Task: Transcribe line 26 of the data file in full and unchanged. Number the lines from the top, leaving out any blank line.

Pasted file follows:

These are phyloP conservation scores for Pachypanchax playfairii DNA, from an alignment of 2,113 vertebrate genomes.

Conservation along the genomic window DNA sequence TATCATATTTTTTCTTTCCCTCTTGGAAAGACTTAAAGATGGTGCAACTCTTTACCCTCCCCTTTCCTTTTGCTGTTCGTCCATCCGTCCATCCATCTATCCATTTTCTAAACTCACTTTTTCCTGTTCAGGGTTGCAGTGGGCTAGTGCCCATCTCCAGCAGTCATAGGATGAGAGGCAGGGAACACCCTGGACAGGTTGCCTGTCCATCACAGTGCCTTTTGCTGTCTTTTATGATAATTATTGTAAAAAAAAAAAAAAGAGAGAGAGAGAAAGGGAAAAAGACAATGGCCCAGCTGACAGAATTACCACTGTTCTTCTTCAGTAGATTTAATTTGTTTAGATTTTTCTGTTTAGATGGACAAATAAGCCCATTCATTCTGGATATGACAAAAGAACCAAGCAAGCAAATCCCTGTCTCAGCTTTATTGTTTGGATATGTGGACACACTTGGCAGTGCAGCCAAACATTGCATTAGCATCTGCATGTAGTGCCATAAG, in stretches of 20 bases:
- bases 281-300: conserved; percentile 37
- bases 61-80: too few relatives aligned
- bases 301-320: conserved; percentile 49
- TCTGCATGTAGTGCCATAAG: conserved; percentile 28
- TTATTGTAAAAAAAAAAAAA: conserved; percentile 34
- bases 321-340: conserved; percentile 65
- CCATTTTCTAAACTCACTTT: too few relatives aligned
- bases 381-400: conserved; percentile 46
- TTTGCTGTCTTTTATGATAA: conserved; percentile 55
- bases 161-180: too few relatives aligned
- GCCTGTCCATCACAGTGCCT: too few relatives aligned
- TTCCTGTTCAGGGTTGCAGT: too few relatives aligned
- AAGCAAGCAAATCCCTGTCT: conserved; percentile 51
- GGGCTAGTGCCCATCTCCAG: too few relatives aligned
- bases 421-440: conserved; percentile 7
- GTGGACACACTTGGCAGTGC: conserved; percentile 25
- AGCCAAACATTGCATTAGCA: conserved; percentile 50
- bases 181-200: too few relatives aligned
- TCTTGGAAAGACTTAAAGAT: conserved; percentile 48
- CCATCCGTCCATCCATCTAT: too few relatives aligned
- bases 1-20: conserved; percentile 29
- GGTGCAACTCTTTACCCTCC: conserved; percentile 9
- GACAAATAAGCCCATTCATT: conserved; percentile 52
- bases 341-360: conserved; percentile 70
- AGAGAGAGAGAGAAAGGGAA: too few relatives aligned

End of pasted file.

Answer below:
- bases 341-360: conserved; percentile 70